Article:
Specials Environment

A Programme for Sustainable Development in the South Pacific

Posted June 1996

Policies for Sustaining Food and Agriculture in the South Pacific - Part 1

Technical Consultation of South Pacific Small Island Developing States
on Sustainable Development in Agriculture, Forestry And Fisheries
Apia, Samoa, 6-9 May 1996

Food and Agriculture Organization of the United Nations
and South Pacific Regional Environment Programme

Prepared by FAO with the assistance of Mr. Allan N. Rae, Massey University, New Zealand

Table of contents

Executive summary

I. Introduction

  1. Ecological Typologies
  2. Globalization and Agricultural Development
  3. Imported versus Domestic Food Sources

II. Issues and constraints

  1. Recent Economic Performance and Agricultural Trade
  2. Nutritional Regimes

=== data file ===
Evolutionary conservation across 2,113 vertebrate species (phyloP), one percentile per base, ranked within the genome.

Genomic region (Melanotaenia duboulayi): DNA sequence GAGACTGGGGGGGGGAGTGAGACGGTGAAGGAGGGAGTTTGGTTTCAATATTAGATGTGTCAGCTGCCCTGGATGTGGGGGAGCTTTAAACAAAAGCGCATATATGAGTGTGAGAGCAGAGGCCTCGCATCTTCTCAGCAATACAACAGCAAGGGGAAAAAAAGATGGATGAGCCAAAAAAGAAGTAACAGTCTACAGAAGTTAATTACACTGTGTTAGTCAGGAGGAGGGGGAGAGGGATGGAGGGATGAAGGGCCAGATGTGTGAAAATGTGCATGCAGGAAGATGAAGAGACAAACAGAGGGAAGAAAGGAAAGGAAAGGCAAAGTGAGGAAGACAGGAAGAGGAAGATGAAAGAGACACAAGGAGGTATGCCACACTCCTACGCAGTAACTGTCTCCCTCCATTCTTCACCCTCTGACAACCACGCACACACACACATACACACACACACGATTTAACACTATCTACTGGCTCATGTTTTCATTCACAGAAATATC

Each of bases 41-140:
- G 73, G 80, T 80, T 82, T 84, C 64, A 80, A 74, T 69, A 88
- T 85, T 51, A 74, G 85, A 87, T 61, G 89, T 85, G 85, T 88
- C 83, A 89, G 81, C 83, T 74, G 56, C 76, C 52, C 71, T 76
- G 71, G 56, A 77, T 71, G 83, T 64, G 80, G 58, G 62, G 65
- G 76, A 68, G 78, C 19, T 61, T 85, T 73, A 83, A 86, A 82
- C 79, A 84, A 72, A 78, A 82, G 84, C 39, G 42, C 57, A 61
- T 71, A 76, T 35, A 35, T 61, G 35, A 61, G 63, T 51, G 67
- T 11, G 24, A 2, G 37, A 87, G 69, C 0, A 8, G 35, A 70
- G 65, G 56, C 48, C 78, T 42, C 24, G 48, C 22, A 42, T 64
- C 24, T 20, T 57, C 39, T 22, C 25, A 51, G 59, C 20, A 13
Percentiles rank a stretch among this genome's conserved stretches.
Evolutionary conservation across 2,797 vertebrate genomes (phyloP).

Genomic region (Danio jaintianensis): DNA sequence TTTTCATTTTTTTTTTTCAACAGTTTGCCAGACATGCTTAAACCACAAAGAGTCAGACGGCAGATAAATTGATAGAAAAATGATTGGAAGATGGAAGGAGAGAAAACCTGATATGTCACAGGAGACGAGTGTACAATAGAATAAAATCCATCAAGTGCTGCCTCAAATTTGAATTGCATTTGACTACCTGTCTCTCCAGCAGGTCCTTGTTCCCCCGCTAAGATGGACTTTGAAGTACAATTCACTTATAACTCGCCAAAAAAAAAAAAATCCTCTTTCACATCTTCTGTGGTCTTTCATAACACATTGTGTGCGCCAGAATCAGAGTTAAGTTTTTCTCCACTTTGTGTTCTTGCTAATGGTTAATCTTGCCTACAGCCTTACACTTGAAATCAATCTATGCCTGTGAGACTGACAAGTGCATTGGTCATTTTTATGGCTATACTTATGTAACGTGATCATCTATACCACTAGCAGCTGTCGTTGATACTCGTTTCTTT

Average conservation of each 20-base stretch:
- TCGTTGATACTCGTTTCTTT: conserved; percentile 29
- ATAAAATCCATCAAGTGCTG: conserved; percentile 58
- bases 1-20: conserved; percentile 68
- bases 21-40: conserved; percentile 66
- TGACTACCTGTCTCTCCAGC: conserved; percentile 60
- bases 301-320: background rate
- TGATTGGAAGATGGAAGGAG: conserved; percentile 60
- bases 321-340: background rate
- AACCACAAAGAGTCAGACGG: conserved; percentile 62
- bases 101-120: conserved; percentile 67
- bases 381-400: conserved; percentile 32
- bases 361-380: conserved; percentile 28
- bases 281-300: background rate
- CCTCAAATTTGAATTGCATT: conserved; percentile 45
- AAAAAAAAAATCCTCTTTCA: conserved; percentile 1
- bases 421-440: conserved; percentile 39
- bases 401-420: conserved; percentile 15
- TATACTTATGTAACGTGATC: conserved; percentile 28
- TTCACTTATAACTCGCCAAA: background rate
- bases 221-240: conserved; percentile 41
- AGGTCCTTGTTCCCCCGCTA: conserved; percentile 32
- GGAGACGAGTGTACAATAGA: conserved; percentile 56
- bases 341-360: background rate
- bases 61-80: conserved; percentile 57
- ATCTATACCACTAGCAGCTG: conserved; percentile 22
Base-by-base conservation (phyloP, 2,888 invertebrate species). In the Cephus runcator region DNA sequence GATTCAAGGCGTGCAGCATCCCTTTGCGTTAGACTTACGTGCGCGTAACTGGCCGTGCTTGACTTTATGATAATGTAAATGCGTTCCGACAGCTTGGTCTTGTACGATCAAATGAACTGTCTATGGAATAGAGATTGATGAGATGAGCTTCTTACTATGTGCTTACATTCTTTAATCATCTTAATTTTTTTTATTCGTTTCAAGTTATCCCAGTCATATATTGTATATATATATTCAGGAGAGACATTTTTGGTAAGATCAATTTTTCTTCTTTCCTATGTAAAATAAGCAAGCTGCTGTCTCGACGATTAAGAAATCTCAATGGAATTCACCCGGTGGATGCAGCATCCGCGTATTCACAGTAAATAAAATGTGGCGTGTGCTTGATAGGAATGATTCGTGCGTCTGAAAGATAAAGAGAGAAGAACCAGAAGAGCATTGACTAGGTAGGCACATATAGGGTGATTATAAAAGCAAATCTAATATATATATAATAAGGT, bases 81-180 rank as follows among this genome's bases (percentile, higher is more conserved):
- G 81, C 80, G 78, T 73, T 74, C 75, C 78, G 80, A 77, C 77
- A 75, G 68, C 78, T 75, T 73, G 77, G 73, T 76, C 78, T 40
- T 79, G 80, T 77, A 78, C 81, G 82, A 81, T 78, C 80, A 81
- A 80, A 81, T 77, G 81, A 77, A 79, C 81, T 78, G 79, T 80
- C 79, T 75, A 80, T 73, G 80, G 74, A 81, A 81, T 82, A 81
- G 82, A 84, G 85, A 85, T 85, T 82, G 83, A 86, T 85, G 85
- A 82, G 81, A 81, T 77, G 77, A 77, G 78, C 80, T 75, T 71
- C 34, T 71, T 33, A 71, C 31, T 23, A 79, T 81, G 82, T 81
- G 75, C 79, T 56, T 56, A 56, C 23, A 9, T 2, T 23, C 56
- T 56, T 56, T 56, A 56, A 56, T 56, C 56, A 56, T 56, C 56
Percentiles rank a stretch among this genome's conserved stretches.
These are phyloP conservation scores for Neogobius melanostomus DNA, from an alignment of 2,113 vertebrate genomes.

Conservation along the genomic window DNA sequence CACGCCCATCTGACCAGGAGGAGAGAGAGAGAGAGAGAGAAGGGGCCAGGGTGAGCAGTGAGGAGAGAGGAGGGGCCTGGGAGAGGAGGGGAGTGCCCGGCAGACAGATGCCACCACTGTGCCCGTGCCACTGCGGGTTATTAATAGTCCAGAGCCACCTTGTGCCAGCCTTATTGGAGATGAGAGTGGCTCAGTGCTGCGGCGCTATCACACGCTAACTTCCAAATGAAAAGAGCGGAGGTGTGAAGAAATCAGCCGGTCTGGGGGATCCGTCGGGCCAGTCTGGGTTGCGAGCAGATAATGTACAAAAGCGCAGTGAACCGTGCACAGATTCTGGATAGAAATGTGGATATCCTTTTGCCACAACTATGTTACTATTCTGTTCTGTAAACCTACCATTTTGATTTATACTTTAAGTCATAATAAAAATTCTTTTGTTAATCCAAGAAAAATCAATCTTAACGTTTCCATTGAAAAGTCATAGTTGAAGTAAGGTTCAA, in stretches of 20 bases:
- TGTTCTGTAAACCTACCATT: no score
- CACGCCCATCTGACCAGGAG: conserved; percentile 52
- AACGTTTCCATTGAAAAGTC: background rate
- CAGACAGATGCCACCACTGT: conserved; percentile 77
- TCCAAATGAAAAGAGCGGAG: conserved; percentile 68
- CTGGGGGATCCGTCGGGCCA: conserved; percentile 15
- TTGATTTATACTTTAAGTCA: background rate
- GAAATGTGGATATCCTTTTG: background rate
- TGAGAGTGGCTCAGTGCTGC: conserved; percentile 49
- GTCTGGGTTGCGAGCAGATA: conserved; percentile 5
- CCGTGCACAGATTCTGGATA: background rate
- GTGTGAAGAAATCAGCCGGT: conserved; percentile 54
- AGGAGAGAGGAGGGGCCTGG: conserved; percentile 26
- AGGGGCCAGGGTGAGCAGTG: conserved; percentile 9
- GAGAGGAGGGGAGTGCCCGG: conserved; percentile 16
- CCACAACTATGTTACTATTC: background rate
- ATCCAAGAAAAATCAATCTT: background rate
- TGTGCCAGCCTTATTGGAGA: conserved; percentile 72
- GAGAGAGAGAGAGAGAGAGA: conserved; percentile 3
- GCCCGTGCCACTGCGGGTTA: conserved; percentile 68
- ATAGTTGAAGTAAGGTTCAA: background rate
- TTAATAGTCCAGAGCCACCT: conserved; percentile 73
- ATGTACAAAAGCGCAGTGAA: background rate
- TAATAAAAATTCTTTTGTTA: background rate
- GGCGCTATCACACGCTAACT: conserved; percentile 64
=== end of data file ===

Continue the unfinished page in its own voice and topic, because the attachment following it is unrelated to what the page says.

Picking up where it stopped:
3. The Resource Base and Primary Production
  4. Human Resources and Institutions
  5. Trade Outlook
  6. Erosion of Preferential Treatment
  7. Other Trade Considerations

Part Two

III. Possible actions for sustainable development / IV. Conclusion / References / Appendices


South Pacific Small Island Developing States, while not all similar in terms of size, geological origins and other characteristics, share many common features such as their remoteness from markets, limited and fragile agricultural, forest and inland fisheries resources, scarcity of skilled manpower, high population growth, and fragile economies and environment.

Agriculture, forestry and especially fisheries will continue to dominate the region's economies. The efficient use of the resources of the agricultural sector calls for urgent policy reforms. The new, more liberal international trade regime will have serious consequences for these countries which will have an impact on their agricultural sector, and impose restrictions on domestic policies. In the light of trade, economic and environmental considerations, governments are faced with difficult choices between domestic and foreign sourcing for essential goods, especially food. Boosting domestic production could be costly; increasing dependence on foreign supplies is not without risks.